When it comes to being taught about using vocabulary, I had a high school journalism teacher who banned common words.  We weren't allowed to use good, bad, said, big, small, very, and the like.  He insisted very harshly that anyone using "grade school" vocabulary sounded like a preschooler chanting the sames word over and over.  There were lists of synonyms on the walls in the classroom for most commonly used words in news articles.  If you didn't get the message right away he would hand back your article with blunt advice like, "How old are you?  A teenager?  Then write like it." or "Don't be so boring, use some variety or this is going to the example I hand out to next year's students as an example of how not to do it." And yes, he did have a collection of articles written by former students he used as negative examples. He didn't want us using obscure words like Brobdingnagian for big, but immense or overwhelming (depending on which shade of meaning is most appropriate in the context) are within the reading level of high school students and are more interesting and precise.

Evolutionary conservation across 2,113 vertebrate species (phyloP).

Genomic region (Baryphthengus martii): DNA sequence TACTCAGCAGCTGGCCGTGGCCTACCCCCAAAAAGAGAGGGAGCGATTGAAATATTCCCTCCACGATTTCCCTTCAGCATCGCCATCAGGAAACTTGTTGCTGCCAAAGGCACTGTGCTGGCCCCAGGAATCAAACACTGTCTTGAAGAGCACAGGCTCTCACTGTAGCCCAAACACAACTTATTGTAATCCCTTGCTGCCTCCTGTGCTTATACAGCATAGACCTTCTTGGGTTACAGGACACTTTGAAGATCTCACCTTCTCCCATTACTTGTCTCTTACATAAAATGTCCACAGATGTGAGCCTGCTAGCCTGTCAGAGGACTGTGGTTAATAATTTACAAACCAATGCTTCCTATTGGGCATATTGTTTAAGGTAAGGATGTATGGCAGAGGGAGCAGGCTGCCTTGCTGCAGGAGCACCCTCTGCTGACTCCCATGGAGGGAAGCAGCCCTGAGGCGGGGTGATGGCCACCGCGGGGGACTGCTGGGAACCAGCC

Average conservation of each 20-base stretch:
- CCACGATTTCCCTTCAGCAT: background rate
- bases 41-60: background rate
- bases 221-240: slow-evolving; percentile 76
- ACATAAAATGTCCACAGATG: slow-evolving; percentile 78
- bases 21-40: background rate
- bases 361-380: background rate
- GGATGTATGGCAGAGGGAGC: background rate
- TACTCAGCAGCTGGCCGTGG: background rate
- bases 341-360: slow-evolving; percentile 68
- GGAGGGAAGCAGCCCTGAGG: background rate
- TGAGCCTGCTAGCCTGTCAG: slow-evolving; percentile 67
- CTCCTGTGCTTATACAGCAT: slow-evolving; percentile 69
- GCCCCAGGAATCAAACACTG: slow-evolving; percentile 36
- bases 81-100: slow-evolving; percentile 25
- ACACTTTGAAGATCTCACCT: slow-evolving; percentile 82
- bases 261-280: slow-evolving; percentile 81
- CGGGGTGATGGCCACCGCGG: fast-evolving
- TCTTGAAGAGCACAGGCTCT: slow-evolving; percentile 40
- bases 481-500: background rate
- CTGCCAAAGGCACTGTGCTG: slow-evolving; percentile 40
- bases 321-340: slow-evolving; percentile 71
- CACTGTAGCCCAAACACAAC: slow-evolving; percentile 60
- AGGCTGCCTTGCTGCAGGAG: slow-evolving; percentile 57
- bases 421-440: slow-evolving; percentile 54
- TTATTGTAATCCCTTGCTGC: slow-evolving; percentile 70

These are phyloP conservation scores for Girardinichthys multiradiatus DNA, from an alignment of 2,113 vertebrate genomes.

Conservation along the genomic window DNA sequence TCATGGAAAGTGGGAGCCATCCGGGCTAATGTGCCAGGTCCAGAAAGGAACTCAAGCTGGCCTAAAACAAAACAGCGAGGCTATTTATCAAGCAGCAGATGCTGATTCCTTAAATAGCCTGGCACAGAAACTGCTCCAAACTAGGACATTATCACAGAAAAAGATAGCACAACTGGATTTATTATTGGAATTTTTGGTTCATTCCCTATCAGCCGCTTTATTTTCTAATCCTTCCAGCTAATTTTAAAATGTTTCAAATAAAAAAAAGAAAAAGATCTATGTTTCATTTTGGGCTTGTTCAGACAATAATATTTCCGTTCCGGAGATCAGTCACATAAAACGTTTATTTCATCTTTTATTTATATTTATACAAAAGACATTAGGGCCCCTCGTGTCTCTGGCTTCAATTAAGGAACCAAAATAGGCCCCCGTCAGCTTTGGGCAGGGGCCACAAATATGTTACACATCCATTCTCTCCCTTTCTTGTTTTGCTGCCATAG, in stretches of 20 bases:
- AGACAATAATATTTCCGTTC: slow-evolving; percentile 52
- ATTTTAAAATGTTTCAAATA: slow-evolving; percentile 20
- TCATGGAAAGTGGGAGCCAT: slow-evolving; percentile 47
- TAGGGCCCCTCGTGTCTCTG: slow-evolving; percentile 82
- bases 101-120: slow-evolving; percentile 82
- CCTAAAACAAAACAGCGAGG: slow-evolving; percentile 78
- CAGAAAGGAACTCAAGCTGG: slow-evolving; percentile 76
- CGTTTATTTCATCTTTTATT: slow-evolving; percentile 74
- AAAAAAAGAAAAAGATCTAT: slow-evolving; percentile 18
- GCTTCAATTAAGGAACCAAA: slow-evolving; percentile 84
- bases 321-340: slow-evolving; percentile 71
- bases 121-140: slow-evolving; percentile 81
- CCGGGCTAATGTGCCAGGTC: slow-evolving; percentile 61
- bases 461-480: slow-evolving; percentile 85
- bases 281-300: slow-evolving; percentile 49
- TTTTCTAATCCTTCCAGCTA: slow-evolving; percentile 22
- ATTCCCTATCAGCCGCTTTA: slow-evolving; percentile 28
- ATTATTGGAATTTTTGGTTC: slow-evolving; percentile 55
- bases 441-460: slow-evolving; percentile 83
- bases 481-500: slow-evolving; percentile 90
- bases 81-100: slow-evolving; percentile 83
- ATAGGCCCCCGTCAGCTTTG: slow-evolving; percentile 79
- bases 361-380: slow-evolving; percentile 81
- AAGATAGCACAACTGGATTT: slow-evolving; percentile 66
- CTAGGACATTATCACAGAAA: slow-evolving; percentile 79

3 hours ago, Tanaqui said:

Your journalism teacher was wrong. Said-bookism is a terrible habit to inflect on the next generation. But I suppose he did teach his students all to write like teenagers.

 

I think you guys are both correct. You don't want to restrict yourself to the vocabulary from a typical Dr. Seuss book because your listener/reader/whatever will die of boredom, but at the same time it's okay to use simple words, too. Most people choose a middle road between The Cat in the Hat and purple prose. 

Edited by Mergath

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On 5/6/2019 at 8:04 PM, DawnM said:

 

That has not been my experience in the South.  I live in the suburbs of a very large SE city and most people do use extensive vocabularies.  

 

 

Hey now. Look at you confusing everyone with your fancy SAT words. 😂